In We Mean To Be Counted, Elizabeth Varon charts the role of privileged women in Virginia politics in the decades leading to the outbreak of Civil War.Utilizing both published documents and private records, Varon persuasively conveys the influence that the elite women of Virginia had on the shifting political climate.Concentrating on the organizational, partisan, literary, and sectional role that women had in the male dominated political arena, Varon presents a clear, butnarrow vision of feminine political endeavors in the Old South.
The first chapter of We Mean To Be Counted focuses on the benevolent organizations founded by Virginia women.Organizations such as Orphan Asylum of Lynchburg, the Union Benevolent Society, the Female Orphan Asylum, and the Virginia Temperance Society provided Virginia women the means for political activism under the auspices of charitable organizations.The incorporations of these groups granted a collective of married women legal control over property ordinarily possessed only be men.
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Both secular and evangelical groups granted women "opportunities for leadership within their communities"that had been unavailable prior to organization(24).The associations used publications and petitions to further the cause of their interest groups, spreading the influence of women upon political discourse.The initial focus of women’s groups upon charitable endeavors ultimately led to founding of groups with overtly political implications. Varon’s second chapter is devoted to the American Colonization Society and its role in injecting Virginia women into the slavery controversy.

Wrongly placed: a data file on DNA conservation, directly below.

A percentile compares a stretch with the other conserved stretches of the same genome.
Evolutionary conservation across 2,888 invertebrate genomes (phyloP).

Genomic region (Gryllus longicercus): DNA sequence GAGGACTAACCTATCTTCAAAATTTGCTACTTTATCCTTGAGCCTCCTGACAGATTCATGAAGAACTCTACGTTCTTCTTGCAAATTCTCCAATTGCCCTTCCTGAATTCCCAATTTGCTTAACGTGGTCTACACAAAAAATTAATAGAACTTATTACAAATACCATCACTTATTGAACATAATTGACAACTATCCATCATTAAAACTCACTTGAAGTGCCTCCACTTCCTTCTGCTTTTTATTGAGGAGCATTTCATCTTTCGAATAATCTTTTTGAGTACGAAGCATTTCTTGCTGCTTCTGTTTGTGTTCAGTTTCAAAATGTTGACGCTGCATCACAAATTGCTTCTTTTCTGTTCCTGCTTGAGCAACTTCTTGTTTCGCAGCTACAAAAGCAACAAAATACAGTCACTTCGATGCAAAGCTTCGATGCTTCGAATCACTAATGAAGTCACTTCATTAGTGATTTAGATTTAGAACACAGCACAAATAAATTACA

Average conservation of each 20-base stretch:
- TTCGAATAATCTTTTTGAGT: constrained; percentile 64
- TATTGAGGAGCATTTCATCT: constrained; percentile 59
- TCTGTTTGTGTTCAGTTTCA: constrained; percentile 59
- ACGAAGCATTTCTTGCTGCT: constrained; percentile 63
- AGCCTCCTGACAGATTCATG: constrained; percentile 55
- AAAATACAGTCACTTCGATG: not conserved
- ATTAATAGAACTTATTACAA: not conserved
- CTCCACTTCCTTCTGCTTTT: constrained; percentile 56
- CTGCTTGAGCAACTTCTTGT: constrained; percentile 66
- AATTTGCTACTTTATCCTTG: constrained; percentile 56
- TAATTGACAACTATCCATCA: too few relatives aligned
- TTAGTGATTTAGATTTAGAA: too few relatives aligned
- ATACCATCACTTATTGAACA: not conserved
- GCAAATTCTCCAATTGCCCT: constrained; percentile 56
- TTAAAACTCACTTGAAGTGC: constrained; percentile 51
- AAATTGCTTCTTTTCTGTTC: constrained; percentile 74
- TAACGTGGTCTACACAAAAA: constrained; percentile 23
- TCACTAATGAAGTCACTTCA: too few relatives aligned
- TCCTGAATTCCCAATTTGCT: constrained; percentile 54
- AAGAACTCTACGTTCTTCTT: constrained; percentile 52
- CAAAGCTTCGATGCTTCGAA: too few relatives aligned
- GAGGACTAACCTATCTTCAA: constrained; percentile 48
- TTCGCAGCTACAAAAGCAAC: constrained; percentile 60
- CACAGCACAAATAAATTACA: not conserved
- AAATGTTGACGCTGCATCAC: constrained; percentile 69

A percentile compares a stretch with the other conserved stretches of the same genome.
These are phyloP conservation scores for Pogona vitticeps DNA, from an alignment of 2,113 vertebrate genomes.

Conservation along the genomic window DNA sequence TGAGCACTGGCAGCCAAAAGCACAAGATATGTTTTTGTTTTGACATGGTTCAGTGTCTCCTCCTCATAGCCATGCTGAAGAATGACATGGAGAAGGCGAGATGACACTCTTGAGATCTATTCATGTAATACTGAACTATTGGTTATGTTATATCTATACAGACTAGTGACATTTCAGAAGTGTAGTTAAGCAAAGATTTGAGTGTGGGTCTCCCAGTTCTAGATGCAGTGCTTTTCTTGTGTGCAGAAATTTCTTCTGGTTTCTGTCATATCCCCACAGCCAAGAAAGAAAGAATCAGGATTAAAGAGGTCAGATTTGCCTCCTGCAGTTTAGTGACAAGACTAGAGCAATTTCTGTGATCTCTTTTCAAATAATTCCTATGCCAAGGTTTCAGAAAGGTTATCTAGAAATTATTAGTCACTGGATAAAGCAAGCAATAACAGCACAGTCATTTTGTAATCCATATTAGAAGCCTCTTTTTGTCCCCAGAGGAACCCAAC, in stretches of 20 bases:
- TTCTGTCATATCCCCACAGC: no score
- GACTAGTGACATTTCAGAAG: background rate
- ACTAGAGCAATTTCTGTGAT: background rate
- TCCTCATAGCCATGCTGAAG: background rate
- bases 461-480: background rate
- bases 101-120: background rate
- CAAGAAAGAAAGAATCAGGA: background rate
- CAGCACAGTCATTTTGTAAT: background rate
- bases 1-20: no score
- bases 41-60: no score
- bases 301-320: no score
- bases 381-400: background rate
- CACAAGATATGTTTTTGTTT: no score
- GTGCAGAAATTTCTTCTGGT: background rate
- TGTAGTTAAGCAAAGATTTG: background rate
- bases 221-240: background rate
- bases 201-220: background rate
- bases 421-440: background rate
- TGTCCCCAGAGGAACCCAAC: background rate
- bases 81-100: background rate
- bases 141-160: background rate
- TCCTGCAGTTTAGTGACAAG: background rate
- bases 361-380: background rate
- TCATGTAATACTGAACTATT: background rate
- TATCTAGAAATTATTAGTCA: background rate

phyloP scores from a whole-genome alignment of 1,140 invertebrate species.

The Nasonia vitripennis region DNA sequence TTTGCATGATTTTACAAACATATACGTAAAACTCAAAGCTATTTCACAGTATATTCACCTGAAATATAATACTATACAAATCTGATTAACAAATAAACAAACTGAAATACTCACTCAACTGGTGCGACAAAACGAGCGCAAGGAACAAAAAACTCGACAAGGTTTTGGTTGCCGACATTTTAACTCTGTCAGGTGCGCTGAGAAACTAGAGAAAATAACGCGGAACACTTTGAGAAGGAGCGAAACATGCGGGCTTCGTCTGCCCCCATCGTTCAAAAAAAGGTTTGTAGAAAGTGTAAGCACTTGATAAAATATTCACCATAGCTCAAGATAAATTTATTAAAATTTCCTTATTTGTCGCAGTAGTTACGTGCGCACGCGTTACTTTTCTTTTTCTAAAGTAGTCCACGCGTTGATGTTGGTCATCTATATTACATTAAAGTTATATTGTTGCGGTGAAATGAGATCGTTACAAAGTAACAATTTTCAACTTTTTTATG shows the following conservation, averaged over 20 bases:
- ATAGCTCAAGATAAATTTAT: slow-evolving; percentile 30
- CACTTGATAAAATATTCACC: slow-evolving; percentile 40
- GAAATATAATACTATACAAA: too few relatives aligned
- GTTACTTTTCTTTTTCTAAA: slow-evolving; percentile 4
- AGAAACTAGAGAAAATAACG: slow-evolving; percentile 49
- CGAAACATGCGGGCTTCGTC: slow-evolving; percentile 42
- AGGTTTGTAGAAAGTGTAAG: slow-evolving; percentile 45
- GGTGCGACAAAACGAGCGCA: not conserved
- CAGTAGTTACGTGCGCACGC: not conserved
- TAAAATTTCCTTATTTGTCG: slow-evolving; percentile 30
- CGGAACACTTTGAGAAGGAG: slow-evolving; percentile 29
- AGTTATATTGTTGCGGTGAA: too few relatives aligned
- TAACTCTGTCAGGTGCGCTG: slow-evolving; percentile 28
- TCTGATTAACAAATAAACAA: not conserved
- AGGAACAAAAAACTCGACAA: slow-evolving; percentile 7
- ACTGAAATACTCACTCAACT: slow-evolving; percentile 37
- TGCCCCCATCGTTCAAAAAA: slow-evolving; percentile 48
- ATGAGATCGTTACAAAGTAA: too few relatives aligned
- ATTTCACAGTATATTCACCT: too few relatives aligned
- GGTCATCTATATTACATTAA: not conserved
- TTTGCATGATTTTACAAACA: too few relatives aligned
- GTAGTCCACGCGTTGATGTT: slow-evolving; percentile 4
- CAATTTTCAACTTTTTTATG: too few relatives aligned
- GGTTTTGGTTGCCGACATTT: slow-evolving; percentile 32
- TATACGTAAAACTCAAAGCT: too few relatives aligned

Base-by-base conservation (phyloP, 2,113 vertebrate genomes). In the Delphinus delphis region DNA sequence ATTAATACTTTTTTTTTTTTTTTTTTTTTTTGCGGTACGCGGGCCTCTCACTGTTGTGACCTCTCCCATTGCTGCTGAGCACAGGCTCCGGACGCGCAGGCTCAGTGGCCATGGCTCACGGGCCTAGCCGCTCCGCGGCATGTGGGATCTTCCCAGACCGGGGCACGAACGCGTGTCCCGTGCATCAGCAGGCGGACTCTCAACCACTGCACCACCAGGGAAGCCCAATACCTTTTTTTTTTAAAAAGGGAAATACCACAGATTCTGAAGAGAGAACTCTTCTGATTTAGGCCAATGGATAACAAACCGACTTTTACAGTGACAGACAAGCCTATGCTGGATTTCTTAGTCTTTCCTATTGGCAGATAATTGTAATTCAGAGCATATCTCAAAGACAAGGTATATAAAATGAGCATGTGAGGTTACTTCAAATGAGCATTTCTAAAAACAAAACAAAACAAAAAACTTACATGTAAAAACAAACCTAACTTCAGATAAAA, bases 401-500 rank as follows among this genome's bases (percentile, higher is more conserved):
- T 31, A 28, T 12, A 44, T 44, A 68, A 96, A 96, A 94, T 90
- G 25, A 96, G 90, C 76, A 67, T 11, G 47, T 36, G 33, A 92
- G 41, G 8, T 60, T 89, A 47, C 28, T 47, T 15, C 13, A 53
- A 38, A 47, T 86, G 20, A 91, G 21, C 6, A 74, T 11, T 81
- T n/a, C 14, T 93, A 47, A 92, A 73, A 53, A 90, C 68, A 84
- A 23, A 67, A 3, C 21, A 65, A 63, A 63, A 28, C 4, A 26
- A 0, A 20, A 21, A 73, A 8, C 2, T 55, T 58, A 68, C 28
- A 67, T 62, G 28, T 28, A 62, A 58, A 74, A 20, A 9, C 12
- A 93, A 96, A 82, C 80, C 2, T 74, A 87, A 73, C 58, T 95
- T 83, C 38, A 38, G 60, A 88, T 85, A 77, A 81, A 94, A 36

Far from abolitionists, the elite women of Virginia had a vested interest in the economic institutions of slave labor, but sought ethical reforms as the solution to the increasingly divisive issue of slaveholding.Elite women favored evangelical instruction for black slaves, with the intention that freed slaves would ultimately be emigrated to Africa (chiefly Liberia) and would serve as missionaries in Christianizing the continent.Nat Turner’s rebellion in 1831 alarmed southern society to the extent that “slavery was no longer simply a domestic issue, a local one, or religious one.
It was now the subject of national controversy, and demanded a political remedy”(50).The women colonizationists were ultimately unsuccessful in repatriating the majority of black slaves to Africa, but the moral mediation provided by feminine political activity would be infused into partisan politics. The third chapter of We Mean To Be Counted focuses on the Whig Party’s efforts to use women as political agents in Virginia.As Varon notes, “the Whig’s 1840 campaign marks the first time a political party systematically included women in its public rituals”(71).
Deeming women able to embody the moral foundation for a just society, the Whig Party actively encouraged feminine participation in party business.The reform platform of the Whigs also appealed to Virginia women as it was comparable to many of the interests of benevolent women’s organizations.Ultimately, the turbulent era and increasing sectionalism of politics shattered the Whig Party and halted the pervasive Whiggery of Virginia women. In her next chapter, Varon details the evolution of political women from partisan player to sectional moderators and literary moralists.The emergent literary genres of southern plantation and domestic fiction exemplified the popular sectional vindication of an idyllic slaveholding system.In an effort to decelerate the popular upheaval from Harriet Beecher Stowe’s Uncle Tom’s Cabin, the women authors of the south sought to “restore sectional equilibrium by presenting.